New Low Cost, Steel Framed 3D Printers are Coming to South Africa For Under $500

Share this Article

3D Printing has been flourishing more and more in the United States and much of Europe, as people realize all of the incredible things that can be created on these increasingly affordable machines. In Africa, however, it hasn’t been quite as quick to catch on. Having said this, one man, named Peter van der Walt has set out to change this fact.

vanderwalt2Peter van der Walt, is the owner of a company called OpenHardware, which makes and sells different 3D printers (RepRaps), CNC machines, spare parts, and other electronics. They are also the only organization in South Africa that promotes opensource hardware.

After selling RepRap 3D printers such as Printrbots, Ecksbots, Prusa Airs, and Morgans for a couple years, van der Walt decided that it was time for a change. He decided to utilize some other technologies that were at his disposal and create a printer that could be more affordable and more feasibly made.

“Primarily in South Africa we have cost issues. A set of stainless threaded rods for a Prusa-style frame runs upwards of $25, and a set of printed parts around $50 – whereas a lasercut steel frame and cnc bending plus powdercoating (through economics of scale) works out cheaper,” van der Walt tells 3DPrint.com. “That and you get a frame thats rock solid, perfectly square in all directions, and easily reproducible in small and large scale.”

vanderwalt3

So, van der Walt and his team decided to come up with a design for a 3D printer, which would be both well made, and affordable.  By utilizing sheets of metal, CNC machines and a laser cutter, they created a 3D printer that is extremely solid, while finding a solution to the cost issues of building traditional RepRaps. After some tinkering around, they came up with not one, but three separate 3D printers. They are all the same design, but different sizes. The 100x100x100mm build volume (actually slightly larger) version, which is referred to as the ‘Babybot’, although it has yet to be officially named, will be priced at under ZAR5000 (approximately $500). The mid-sized version which will feature a build volume of 200x200x200mm will be priced at ZAR7250 (~$725). The largest version will be 200x200x300mm, and priced at ZAR9000 (~$900).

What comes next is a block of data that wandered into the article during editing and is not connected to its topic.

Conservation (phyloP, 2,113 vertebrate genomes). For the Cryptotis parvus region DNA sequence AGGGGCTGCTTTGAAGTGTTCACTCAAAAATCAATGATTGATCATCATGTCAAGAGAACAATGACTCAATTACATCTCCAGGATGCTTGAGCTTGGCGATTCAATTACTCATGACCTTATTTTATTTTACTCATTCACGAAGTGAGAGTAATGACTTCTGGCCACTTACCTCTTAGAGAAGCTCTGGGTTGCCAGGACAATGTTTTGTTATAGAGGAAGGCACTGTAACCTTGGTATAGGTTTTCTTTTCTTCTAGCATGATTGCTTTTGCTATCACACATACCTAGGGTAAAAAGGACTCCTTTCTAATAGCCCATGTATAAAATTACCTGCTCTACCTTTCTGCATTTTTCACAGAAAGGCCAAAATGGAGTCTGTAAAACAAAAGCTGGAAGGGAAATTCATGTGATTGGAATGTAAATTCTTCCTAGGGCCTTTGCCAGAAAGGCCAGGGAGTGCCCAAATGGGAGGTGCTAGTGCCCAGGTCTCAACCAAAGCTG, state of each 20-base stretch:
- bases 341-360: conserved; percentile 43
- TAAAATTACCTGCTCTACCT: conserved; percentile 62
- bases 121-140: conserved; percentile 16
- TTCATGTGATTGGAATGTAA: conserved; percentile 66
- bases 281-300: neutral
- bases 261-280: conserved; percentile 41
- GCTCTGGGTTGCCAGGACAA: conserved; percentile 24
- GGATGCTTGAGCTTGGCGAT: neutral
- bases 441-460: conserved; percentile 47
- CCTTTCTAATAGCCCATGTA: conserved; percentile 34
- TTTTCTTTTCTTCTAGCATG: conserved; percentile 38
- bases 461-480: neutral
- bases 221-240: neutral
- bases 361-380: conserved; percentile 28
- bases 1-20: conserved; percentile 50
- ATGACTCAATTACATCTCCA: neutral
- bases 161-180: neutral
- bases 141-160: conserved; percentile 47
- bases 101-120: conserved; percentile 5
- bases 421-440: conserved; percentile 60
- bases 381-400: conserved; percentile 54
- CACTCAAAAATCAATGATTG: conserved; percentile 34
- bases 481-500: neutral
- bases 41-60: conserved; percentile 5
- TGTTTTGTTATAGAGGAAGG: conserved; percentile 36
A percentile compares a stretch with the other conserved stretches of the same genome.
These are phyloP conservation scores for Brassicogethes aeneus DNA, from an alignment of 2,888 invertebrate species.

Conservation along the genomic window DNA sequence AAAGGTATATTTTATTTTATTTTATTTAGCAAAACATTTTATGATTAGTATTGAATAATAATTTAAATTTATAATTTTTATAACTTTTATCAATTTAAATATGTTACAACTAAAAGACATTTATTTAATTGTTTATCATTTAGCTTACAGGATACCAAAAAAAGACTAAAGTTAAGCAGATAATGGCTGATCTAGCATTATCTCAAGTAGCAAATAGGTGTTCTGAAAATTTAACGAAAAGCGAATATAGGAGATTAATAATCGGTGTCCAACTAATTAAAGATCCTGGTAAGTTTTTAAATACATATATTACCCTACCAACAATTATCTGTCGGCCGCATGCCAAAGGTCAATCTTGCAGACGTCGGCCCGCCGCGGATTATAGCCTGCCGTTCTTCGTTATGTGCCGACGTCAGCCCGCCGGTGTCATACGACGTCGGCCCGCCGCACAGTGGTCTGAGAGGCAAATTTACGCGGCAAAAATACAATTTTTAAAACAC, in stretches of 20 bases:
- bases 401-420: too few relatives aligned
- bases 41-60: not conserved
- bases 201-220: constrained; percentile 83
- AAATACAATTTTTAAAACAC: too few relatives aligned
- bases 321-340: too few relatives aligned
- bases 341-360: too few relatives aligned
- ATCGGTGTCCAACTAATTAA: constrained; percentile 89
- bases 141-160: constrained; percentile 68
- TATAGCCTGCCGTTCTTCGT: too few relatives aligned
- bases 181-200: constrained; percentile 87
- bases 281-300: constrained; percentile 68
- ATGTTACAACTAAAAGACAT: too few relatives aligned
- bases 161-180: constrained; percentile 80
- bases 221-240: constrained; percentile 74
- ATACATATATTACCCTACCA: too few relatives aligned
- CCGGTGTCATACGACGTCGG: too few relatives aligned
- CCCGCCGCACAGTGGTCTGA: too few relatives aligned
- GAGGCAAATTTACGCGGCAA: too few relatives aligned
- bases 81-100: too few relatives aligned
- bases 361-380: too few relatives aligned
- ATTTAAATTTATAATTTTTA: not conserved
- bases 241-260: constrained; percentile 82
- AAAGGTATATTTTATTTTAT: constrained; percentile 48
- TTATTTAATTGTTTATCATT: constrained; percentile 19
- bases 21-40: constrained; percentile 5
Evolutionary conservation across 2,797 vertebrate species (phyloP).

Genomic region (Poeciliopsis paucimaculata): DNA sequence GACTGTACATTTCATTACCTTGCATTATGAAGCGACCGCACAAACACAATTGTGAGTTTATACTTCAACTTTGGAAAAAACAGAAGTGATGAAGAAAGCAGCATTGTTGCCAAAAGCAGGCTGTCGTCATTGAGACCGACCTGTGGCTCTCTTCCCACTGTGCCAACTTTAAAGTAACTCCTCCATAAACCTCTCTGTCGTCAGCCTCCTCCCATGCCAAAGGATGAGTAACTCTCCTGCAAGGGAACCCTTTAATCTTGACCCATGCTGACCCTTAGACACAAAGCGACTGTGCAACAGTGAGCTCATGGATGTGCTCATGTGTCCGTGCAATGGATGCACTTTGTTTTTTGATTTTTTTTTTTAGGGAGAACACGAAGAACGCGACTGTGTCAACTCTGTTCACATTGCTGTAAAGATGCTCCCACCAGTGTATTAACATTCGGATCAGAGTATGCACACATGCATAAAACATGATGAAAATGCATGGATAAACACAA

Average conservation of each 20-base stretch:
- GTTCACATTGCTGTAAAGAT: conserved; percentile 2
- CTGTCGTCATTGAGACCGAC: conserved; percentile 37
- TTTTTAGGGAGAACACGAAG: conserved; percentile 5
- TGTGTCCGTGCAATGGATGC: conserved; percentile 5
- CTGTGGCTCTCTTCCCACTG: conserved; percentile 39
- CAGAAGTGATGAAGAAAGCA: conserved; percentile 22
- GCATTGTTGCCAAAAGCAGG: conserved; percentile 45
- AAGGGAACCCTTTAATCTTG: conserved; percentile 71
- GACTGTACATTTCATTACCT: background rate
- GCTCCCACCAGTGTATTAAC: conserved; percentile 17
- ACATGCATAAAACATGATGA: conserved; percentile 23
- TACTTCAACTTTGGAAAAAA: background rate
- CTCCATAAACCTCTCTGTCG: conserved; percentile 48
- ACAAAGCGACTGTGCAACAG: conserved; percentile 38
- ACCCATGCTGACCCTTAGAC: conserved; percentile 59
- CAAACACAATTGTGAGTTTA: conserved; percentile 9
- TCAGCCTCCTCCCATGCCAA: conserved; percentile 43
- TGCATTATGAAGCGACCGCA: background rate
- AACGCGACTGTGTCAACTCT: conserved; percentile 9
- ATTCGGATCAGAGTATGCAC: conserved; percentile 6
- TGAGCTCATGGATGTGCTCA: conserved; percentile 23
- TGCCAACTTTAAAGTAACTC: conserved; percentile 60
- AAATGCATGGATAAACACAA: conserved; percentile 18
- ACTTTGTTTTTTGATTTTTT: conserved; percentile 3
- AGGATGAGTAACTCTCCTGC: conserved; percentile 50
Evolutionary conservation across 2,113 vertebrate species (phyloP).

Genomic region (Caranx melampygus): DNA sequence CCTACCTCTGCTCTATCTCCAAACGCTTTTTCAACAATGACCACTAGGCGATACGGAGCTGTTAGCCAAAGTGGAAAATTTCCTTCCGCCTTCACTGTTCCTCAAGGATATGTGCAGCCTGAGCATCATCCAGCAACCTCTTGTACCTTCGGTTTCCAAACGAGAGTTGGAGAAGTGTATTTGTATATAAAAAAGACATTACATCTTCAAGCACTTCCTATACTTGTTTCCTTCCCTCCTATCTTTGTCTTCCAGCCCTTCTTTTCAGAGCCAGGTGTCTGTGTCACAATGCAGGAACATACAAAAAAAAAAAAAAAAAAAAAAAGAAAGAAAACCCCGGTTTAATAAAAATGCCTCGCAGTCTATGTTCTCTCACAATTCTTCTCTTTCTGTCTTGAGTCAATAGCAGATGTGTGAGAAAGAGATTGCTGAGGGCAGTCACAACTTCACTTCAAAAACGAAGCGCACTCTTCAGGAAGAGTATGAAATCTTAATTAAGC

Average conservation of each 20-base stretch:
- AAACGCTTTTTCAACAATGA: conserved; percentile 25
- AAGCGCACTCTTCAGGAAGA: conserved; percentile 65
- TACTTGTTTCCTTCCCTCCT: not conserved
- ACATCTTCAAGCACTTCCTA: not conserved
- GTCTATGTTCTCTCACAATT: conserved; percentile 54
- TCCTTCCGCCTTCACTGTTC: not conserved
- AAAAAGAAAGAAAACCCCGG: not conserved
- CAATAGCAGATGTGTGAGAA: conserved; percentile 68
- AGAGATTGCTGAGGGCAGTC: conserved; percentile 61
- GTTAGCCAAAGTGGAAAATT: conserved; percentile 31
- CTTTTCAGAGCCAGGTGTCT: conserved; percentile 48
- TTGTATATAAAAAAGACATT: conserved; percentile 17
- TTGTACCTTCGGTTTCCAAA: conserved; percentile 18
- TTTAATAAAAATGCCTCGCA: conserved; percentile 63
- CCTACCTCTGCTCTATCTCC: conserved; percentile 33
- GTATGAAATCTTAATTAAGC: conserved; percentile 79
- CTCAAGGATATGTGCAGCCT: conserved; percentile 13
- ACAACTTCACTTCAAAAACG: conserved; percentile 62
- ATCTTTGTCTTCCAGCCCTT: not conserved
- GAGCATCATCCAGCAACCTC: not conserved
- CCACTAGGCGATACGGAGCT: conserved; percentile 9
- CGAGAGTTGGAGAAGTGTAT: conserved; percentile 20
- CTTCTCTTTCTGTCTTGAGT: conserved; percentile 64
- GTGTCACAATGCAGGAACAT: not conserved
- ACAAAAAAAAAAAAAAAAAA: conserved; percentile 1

vanderwalt1As for some of the specs on these new printers, van der Walt tells us that they will print with layer heights between 0.1mm and 0.3mm, with speeds of approximately 80mm/s. As for resolution, we are told that they will be similar to that of the ‘run of the mill FDM machine’.

van der Walt plans to begin taking pre-orders for these printers, via his website, sometime this month. He will also be shipping demo units to other retailers in South Africa, such as Communica, and the hackerspace at the University of Pretoria.  These retailers are also expected to start selling the printers shortly.

While van der Walt plans to initially sell these printers in South Africa, he tells us that if there is a demand, he will consider finding partners in the US and UK as well.

What do you think, would you consider purchasing one of these extremely sturdy looking 3D printers for around $500? Discuss in the South African 3D printer thread on 3DPB.com.

Share this Article


Recent News

Improvements to the BioFabrication Facility on the ISS Thanks to Lithoz

Switzerland: in vivo Analysis of Intraoral Scanners for the Dental Arch



Categories

3D Design

3D Printed Art

3D Printed Food

3D Printed Guns


You May Also Like

Delft University of Technology & Maaike Roozenburg 3D Print Chinese Porcelain

China is famous for its blue and white porcelain, delicately and artfully produced and painted. Crafted mainly in the southern Chinese city of Jingdezhen and purchased by travelers visiting the...

3D Printing News Briefs: July 11, 2019

We’ve got plenty of new products to talk about in today’s 3D Printing News Briefs, starting with materials from two chemical companies. WACKER announced new grades of of liquid and...

How do 3D Printed Dentures Stack up when Compared to Milled and Injection Molded Dentures?

In a new study, Korean medical researchers have been looking into the differences in quality and accuracy of several different modern ways to make dentures, with a focus on whether...

Additive Manufacturing Strategies Boston 2019 Speaker Roundup

January 29 to 31st Boston will host the Additive Manufacturing Strategies event which will be a chance for you to learn with and from your peers in medical and dental...


Shop

View our broad assortment of in house and third party products.


Services & Data

Subscribe To Our Newsletter

Subscribe To Our Newsletter

Join our mailing list to receive the latest news and updates from our 3DPrint.com.

You have Successfully Subscribed!